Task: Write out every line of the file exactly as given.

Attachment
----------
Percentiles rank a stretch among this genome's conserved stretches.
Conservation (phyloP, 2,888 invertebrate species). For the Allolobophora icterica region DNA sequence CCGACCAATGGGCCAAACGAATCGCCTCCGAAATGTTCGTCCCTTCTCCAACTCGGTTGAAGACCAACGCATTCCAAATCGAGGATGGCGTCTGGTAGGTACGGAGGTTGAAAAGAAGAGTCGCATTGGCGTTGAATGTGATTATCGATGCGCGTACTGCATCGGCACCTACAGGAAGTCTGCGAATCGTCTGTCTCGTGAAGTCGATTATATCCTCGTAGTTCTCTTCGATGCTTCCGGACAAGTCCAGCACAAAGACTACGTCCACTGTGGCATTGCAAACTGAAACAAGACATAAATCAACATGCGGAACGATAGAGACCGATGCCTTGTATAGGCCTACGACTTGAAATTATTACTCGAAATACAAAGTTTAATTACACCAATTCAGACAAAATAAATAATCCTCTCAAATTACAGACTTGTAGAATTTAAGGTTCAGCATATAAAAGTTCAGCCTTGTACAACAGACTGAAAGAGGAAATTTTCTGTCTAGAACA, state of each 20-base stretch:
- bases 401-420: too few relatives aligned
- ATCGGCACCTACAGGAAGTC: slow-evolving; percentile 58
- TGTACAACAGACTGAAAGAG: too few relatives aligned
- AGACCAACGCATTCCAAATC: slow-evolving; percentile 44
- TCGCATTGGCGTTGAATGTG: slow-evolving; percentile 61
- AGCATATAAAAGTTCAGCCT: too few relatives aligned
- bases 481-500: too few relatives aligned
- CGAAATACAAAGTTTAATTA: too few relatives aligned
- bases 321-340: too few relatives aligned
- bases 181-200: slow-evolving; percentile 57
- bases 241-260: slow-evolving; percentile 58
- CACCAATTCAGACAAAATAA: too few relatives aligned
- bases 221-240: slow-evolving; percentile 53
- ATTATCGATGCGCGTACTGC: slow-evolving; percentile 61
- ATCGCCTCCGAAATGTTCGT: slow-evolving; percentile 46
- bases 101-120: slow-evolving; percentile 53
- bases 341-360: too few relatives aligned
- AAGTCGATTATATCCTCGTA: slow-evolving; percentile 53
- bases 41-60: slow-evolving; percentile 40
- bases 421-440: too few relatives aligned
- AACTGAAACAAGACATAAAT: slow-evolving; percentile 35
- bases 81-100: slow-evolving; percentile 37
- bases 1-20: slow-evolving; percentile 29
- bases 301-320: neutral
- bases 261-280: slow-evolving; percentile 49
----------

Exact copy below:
Percentiles rank a stretch among this genome's conserved stretches.
Conservation (phyloP, 2,888 invertebrate species). For the Allolobophora icterica region DNA sequence CCGACCAATGGGCCAAACGAATCGCCTCCGAAATGTTCGTCCCTTCTCCAACTCGGTTGAAGACCAACGCATTCCAAATCGAGGATGGCGTCTGGTAGGTACGGAGGTTGAAAAGAAGAGTCGCATTGGCGTTGAATGTGATTATCGATGCGCGTACTGCATCGGCACCTACAGGAAGTCTGCGAATCGTCTGTCTCGTGAAGTCGATTATATCCTCGTAGTTCTCTTCGATGCTTCCGGACAAGTCCAGCACAAAGACTACGTCCACTGTGGCATTGCAAACTGAAACAAGACATAAATCAACATGCGGAACGATAGAGACCGATGCCTTGTATAGGCCTACGACTTGAAATTATTACTCGAAATACAAAGTTTAATTACACCAATTCAGACAAAATAAATAATCCTCTCAAATTACAGACTTGTAGAATTTAAGGTTCAGCATATAAAAGTTCAGCCTTGTACAACAGACTGAAAGAGGAAATTTTCTGTCTAGAACA, state of each 20-base stretch:
- bases 401-420: too few relatives aligned
- ATCGGCACCTACAGGAAGTC: slow-evolving; percentile 58
- TGTACAACAGACTGAAAGAG: too few relatives aligned
- AGACCAACGCATTCCAAATC: slow-evolving; percentile 44
- TCGCATTGGCGTTGAATGTG: slow-evolving; percentile 61
- AGCATATAAAAGTTCAGCCT: too few relatives aligned
- bases 481-500: too few relatives aligned
- CGAAATACAAAGTTTAATTA: too few relatives aligned
- bases 321-340: too few relatives aligned
- bases 181-200: slow-evolving; percentile 57
- bases 241-260: slow-evolving; percentile 58
- CACCAATTCAGACAAAATAA: too few relatives aligned
- bases 221-240: slow-evolving; percentile 53
- ATTATCGATGCGCGTACTGC: slow-evolving; percentile 61
- ATCGCCTCCGAAATGTTCGT: slow-evolving; percentile 46
- bases 101-120: slow-evolving; percentile 53
- bases 341-360: too few relatives aligned
- AAGTCGATTATATCCTCGTA: slow-evolving; percentile 53
- bases 41-60: slow-evolving; percentile 40
- bases 421-440: too few relatives aligned
- AACTGAAACAAGACATAAAT: slow-evolving; percentile 35
- bases 81-100: slow-evolving; percentile 37
- bases 1-20: slow-evolving; percentile 29
- bases 301-320: neutral
- bases 261-280: slow-evolving; percentile 49